Keep in mind that neither hydrogel nor silicone hydrogel lenses can be considered the “best” contact lenses. Every eye is different, and all contact lens wearers have unique situations. Therefore, what’s best for you may not be best for other contact lens wearers and vice versa. 

To determine the best lens material for your eye health needs, schedule a visit with your eye care professional (ECP).

Popular Soft Contact Lenses

Many popular brands of contacts are soft lenses. If you’re in the market for hydrogel contacts in particular, check out Proclear® 1-Day by CooperVision, Acuvue® 2 by Johnson & Johnson, or Biotrue ONEday by Bausch + Lomb. All three options have relatively high water content, which means they won’t easily dry out throughout the day. Their high water content also makes them incredibly comfortable from insertion to removal.

If you’re interested in silicone hydrogel contacts, check out other offerings under the Acuvue family of contacts. Acuvue VITA, for example, are a great choice for anyone looking for visual acuity, comfort, and UV protection in a monthly disposable lens. If you prefer something that can be worn overnight, check out Acuvue Oasys with HYDRACLEAR® PLUS Technology. These non-drying contacts are ideal for people who experience eye dryness during lens wear.

Other popular brands of silicone hydrogel contact lenses include Air Optix Aqua by Alcon, Biofinity by CooperVision, and PureVision 2 HD by Bausch + Lomb.

How Much Are Soft Contact Lenses?

Soft contact lenses can cost anywhere from $30 to $75 per box of six lenses. If you replace your contacts every two weeks, expect an annual lens cost of $300 to $750. Take note that you might spend more than that if your ECP recommends replacing your contacts more often. Likewise, expect to have a lower annual lens cost if you replace your contacts less often.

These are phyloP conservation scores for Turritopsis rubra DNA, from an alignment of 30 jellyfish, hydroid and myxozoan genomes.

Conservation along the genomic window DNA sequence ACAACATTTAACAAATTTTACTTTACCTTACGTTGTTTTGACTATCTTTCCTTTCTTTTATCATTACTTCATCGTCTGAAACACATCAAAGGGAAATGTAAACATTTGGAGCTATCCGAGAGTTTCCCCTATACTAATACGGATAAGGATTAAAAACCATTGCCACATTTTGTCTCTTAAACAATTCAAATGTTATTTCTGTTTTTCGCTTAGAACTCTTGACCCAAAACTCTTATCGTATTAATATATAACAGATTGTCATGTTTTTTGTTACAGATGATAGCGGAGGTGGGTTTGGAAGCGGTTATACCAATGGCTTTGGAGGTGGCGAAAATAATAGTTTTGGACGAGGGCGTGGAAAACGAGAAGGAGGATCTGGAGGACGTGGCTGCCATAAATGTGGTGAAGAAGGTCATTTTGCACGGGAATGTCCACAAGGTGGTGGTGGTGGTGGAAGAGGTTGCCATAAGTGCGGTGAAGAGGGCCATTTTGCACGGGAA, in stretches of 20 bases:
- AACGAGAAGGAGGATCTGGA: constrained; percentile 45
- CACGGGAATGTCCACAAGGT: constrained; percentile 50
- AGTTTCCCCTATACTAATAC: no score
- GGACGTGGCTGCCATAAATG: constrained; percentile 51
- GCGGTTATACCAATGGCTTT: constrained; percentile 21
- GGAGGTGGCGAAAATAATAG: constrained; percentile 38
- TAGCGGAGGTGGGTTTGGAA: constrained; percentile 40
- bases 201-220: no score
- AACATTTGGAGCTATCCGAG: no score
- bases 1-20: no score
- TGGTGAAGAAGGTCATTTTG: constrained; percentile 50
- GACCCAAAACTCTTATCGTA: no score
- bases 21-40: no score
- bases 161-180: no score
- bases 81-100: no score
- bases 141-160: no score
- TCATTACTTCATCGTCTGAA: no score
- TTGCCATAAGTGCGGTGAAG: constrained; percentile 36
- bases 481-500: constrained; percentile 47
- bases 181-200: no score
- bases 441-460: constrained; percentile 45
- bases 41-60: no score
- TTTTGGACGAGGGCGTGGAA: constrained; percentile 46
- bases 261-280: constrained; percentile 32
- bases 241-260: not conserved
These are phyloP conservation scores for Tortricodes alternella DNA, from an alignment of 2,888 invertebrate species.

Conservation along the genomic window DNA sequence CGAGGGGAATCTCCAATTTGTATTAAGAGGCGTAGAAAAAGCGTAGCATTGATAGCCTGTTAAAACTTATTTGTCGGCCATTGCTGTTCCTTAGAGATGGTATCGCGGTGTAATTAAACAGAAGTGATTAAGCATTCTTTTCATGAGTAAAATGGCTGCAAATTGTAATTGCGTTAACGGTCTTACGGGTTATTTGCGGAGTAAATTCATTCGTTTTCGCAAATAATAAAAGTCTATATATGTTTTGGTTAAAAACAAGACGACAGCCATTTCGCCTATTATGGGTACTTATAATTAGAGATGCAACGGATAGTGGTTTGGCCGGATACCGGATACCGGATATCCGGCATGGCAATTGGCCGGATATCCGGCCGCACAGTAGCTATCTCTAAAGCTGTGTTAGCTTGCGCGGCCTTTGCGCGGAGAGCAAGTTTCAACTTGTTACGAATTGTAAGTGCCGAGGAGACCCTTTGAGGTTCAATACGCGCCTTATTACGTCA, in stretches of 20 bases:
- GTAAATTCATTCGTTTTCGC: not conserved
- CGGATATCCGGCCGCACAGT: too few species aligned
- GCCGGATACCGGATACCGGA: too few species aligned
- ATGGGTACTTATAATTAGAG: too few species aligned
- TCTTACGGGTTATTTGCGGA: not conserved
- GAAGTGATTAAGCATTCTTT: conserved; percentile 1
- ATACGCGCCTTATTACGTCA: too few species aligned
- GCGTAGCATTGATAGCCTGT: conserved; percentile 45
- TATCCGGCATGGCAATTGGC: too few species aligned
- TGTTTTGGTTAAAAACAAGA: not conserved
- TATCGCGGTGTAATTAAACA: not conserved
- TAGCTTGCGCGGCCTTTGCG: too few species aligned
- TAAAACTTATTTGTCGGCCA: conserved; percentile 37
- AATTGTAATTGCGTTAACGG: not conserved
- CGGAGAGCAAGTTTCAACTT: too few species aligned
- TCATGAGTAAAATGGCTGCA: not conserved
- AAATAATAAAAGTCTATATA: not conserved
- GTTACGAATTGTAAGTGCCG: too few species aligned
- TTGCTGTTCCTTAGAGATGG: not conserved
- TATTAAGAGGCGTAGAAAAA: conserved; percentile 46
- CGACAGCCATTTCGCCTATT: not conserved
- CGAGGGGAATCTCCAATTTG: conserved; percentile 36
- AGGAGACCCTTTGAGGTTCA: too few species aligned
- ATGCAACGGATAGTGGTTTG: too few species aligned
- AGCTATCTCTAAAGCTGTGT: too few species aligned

Soft Contact Lenses Compared

Attribute Biofinity Multifocal Acuvue Oasys Acuvue Oasys with Transitions Air Optix Colors
Lens type Bifocal Lenses 1-2 Week Disposable 1-2 Week Disposable Color Disposable
Water content 48% 38% 38% 33%
Material Type Silicone Hydrogel Silicone Hydrogel Silicone Hydrogel Silicone Hydrogel
Approved for overnight wear Yes Yes No No
Cost per day $0.15 $0.14 $0.34 $0.19
Lens.com rating 9.4/10 9.3/10 9.4/10 9.3/10

 

How to Insert and Remove Soft Contact Lenses

Before you start, wash your hands thoroughly with a mild soap and dry them with a lint-free towel. Scoop your first lens out of the case with the index finger of your dominant hand. Rinse it with a multipurpose cleaning solution. Check that the lens isn't inside out and inspect it for any tears or debris. Using the middle finger of your dominant hand, pull down your lower eyelid. Stare straight ahead and gently place the lens on your eye. Blink a few times to center the lens. Repeat with the other lens.

To remove soft contact lenses, hold your eyelids open and gently pinch the lens between your index finger and thumb. Carefully lift the lens off of your eye. Repeat with the other lens.

About Lens.com

Lens.com has been proudly offering high-quality contact lenses at discount prices since 1995. Choose from a variety of our soft contact lenses and enjoy hassle-free returns, quick shipping, and a 100% money-back satisfaction guarantee.